Memphis State's 6'11" John Washington blocked the first four shots taken by Cincinnati's 6'10" Robert Miller to start the Tigers off to an 85-79 upset of the Bearcats. Bill Cook and Dexter Reed teamed up for 50 Memphis State points, and Alvin Wright sealed the verdict with four foul shots.
Louisville, abandoning its hurry-up tactics for a zone defense and a chesslike offense, continued its resurgence by stopping Wichita State 56-52 and West Texas State 69-57.
1. MISSOURI (15-2)
2. CINCINNATI (13-3)
All the ingredients were on hand for another frantic week in the ACC: a Ford, a Carr, a DC-3 and a foul after time had elapsed. At halftime Maryland led North Carolina 47-37, but with Phil Ford running the offense the Tar Heels fought back to an 87-87 tie at the end of regulation play. In overtime Ford directed Carolina's four-corners offense, passing off for two baskets and scoring one himself, as the Tar Heels (5-1 in the league) won 95-93. Maryland (1-3) also lost to Clemson, which flew in aboard the same DC-3 that took Winston Churchill and Franklin D. Roosevelt to Yalta in 1945. But the Tigers played with jet-age zip, forcing the Terps' guards into 20 turnovers and winning 82-77. Performing at home without the benefit of a flight in its good-luck plane, Clemson lost to Virginia 69-62. With 0:00 on the clock and 67-67 on the scoreboard, North Carolina State's Al Green sank a free throw that upended North Carolina. State (3-1) then outlasted Duke 106-101 as Kenny Carr made 17 of 23 shots and scored 44 points.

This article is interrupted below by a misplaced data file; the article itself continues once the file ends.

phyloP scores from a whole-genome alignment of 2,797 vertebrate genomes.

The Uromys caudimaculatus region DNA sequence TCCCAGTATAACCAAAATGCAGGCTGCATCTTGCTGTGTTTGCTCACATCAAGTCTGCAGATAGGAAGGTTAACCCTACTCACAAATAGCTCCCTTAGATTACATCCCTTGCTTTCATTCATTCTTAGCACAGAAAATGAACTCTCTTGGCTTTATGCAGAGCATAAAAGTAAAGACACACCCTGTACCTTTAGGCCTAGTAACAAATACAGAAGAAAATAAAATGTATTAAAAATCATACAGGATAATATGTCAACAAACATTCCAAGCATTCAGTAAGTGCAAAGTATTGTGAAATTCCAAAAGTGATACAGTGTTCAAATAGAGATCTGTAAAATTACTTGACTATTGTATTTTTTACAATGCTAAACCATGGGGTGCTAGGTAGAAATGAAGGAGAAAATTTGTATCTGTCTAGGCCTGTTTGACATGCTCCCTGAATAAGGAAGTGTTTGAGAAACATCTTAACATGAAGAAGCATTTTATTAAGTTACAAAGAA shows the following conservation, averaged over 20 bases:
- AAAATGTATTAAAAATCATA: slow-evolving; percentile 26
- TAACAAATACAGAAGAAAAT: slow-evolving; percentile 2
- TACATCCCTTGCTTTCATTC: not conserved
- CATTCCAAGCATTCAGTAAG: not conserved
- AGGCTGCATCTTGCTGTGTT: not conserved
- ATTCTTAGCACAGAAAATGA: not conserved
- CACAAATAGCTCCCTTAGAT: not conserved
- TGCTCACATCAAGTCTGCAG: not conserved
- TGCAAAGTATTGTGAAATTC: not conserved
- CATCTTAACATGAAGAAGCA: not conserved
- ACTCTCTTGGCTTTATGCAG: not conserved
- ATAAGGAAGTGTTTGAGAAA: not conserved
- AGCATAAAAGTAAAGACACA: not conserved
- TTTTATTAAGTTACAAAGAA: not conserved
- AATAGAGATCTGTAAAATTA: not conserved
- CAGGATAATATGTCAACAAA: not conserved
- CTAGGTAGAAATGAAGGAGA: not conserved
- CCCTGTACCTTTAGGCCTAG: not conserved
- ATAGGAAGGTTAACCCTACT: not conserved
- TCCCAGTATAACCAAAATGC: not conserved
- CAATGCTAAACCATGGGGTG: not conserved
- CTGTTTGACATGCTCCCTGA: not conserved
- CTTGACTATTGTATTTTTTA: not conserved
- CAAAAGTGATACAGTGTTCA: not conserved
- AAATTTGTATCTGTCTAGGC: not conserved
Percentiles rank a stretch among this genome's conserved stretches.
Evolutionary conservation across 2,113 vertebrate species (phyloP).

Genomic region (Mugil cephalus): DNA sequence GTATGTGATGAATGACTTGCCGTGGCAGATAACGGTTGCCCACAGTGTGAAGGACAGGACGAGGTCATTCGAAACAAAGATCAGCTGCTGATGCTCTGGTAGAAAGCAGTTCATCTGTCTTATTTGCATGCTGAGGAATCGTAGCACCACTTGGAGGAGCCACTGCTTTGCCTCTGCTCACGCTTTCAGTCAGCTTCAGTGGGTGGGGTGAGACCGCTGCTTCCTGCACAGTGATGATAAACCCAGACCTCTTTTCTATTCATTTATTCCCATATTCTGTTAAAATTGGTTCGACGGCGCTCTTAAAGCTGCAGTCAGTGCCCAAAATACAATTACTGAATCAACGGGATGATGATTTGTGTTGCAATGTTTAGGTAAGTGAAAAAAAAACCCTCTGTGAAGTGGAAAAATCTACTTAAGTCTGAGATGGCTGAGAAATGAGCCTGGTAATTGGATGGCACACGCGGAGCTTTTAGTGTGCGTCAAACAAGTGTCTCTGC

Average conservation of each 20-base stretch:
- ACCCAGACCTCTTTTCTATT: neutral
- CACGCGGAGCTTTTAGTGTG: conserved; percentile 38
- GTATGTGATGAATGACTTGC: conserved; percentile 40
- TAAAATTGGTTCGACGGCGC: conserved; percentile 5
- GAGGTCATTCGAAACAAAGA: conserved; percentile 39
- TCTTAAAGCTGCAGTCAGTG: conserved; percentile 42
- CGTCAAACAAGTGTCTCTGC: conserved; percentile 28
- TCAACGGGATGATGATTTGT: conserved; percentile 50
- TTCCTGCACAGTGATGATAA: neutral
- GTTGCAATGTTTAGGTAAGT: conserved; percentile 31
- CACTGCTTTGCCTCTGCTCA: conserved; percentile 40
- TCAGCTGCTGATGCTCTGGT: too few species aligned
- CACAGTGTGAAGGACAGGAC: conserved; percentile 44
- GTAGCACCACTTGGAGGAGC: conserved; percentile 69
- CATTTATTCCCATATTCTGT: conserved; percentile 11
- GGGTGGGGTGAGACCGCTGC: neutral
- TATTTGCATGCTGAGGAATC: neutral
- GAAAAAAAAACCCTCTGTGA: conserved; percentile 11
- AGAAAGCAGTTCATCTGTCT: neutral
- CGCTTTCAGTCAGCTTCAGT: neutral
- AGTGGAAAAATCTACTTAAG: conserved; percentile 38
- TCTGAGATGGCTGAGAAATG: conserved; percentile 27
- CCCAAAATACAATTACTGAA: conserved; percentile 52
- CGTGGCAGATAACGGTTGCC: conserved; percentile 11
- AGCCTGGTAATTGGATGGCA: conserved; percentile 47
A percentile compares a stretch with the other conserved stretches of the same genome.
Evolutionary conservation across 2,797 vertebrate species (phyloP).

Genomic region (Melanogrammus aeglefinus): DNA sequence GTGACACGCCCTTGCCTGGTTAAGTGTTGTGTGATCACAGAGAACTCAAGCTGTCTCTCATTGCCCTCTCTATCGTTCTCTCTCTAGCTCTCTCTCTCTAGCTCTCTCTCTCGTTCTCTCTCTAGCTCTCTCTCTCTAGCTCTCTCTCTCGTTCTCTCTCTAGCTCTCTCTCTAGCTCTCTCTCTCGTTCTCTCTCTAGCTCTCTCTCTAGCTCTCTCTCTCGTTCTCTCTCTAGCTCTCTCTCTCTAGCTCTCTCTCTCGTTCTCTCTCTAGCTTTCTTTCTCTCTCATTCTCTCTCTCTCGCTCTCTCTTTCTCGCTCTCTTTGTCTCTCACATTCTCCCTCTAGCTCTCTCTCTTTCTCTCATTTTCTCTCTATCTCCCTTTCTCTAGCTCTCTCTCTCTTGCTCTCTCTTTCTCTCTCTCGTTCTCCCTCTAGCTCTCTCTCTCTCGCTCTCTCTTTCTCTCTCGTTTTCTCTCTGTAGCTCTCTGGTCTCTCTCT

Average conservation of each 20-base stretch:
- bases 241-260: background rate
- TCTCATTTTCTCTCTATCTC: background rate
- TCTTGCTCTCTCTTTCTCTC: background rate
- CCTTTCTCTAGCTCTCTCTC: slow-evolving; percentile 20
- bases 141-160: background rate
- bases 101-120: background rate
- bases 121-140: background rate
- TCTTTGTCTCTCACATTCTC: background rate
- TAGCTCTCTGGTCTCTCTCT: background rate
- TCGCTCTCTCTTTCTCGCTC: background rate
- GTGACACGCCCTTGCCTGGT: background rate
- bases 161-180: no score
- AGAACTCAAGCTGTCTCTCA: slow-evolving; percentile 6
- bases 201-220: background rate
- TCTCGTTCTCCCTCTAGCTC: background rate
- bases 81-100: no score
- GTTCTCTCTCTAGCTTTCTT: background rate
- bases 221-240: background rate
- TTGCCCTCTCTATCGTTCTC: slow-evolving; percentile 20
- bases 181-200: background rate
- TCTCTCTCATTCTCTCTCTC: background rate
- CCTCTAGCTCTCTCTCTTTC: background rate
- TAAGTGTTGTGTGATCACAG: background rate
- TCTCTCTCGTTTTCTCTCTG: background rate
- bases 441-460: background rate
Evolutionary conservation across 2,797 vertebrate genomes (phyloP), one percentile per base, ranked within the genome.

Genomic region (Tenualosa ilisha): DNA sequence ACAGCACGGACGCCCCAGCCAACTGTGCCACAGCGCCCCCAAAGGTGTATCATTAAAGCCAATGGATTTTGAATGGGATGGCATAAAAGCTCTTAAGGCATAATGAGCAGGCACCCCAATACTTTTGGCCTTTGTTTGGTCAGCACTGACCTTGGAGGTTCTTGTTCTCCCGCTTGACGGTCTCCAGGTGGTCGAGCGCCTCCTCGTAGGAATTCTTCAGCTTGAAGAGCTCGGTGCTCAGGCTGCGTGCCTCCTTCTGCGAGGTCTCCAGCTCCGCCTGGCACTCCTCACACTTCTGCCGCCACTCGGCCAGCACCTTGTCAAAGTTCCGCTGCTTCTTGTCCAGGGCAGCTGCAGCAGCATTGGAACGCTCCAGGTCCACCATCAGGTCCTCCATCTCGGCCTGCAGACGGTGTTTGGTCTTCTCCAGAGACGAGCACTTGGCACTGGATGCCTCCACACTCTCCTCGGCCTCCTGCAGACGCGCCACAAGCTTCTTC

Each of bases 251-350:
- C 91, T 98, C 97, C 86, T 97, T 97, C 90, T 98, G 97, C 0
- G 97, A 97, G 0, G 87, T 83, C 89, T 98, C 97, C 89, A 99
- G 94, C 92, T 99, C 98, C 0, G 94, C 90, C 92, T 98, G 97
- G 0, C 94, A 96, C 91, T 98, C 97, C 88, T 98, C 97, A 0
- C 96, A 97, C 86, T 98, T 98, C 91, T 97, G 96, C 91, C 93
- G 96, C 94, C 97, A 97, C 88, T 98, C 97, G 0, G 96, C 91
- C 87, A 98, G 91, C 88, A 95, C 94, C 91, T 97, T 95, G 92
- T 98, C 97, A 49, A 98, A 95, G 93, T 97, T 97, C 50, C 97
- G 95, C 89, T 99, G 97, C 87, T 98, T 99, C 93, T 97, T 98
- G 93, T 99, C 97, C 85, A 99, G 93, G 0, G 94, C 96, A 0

Summing up Princeton's guarding during a 58-55 overtime defeat of St. John's, losing Coach Lou Carnesecca said, "Excellent. Excellent. Just marvelous." The Tiger defense was all of that, forcing 25 turnovers by the usually poised Redmen. On offense, Princeton got its game-clinching points on a layup by Armond Hill.
Rutgers zapped Lehigh 102-87 and Lafayette 113-79. Holy Cross (14-3) beat Yale 61-57, Fairfield 89-78 and Rochester 99-86.
To Virginia College, a 100-student seminary, goes the Turn-the-Other-Cheek Award. After losing to Beckley (W. Va.) College 132-43 a few weeks ago, the Virginians declined the winners' offer to cancel a rematch. This time Beckley won 166-30.
1. RUTGERS (15-0)
2. N. CAROLINA (13-2)